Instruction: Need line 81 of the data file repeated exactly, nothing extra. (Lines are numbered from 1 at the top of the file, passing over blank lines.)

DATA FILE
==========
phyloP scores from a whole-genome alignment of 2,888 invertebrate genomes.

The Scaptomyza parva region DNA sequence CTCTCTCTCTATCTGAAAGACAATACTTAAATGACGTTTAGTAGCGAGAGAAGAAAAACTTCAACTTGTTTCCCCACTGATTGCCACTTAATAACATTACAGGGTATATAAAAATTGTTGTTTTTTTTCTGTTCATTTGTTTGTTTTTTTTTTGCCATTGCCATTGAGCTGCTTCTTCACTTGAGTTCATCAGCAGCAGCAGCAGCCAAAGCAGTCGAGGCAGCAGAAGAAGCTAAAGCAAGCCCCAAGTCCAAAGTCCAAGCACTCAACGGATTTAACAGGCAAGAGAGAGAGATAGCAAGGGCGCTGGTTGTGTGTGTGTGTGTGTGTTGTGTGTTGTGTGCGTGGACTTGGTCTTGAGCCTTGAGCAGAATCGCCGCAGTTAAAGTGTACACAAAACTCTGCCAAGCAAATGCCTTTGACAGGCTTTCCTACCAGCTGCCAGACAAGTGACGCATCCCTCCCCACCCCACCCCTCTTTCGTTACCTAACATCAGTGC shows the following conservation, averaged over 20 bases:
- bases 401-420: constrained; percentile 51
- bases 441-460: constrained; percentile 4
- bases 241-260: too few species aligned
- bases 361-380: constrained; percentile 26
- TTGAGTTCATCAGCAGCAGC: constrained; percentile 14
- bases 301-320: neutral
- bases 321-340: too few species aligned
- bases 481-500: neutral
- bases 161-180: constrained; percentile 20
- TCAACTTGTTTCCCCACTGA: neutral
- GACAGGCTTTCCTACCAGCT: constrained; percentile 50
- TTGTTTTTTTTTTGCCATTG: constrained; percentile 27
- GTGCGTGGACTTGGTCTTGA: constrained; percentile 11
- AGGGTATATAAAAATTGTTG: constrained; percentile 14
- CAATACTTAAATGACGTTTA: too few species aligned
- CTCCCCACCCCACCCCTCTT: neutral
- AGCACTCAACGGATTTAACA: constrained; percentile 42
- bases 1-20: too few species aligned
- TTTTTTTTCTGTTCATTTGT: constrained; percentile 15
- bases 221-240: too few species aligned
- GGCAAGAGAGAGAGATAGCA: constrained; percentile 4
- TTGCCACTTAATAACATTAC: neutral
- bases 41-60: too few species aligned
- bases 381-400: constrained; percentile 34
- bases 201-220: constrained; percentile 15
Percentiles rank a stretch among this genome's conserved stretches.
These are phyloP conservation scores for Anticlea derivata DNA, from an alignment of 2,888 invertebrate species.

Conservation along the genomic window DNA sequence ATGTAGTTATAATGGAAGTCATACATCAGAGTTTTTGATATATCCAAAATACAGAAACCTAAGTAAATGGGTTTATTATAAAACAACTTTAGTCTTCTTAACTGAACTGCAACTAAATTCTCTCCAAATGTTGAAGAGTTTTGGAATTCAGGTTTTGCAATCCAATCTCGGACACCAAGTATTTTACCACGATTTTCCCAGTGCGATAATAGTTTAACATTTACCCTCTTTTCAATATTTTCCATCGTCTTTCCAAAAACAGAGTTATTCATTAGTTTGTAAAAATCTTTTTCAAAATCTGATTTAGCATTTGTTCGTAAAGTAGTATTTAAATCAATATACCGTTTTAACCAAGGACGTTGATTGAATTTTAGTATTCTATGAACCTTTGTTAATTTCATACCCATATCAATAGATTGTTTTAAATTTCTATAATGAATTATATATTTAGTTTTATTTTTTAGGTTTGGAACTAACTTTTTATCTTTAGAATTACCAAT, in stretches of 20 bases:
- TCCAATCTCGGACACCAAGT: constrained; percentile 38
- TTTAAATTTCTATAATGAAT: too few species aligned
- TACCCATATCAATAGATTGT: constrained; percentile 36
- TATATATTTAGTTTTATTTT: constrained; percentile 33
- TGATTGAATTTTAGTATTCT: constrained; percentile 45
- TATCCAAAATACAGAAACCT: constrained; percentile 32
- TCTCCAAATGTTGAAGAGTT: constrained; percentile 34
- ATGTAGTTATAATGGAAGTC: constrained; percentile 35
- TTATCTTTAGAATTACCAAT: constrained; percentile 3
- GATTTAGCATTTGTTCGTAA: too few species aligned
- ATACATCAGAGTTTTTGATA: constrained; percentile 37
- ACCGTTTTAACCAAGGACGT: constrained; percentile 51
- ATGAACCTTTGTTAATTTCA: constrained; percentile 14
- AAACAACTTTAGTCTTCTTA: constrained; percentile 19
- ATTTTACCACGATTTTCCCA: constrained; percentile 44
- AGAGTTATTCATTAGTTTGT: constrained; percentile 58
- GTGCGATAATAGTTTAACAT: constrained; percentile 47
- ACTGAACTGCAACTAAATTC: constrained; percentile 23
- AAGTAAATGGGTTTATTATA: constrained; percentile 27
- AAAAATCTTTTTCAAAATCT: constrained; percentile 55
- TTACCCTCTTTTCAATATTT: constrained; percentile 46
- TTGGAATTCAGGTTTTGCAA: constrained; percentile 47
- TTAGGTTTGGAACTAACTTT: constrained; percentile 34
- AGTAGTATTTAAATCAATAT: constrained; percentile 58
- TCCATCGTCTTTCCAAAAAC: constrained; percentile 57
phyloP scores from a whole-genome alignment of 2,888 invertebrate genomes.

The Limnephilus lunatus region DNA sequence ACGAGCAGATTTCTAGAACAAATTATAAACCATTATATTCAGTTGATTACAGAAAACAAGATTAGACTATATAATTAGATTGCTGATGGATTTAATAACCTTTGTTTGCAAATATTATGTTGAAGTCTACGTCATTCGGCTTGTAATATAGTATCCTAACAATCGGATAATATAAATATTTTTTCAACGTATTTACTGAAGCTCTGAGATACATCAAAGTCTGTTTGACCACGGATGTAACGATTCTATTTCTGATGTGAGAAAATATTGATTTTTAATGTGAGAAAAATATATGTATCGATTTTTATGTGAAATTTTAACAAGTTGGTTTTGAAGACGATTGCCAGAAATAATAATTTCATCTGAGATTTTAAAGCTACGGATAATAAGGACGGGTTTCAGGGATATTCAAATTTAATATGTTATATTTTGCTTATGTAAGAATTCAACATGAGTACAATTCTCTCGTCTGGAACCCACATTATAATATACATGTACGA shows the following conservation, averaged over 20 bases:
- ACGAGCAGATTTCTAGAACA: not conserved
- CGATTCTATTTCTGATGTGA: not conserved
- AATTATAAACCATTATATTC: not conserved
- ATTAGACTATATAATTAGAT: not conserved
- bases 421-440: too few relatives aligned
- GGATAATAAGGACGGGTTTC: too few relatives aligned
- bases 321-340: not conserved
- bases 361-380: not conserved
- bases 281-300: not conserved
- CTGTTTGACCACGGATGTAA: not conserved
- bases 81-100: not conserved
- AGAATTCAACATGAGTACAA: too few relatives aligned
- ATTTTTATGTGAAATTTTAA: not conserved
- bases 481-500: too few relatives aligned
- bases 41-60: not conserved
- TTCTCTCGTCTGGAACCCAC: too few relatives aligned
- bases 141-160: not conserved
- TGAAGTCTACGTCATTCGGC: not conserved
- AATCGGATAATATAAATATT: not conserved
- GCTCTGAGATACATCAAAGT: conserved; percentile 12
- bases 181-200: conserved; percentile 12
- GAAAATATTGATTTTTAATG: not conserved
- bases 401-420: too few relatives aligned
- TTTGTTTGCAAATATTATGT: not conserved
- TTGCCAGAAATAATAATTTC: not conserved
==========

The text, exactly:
- TTTGTTTGCAAATATTATGT: not conserved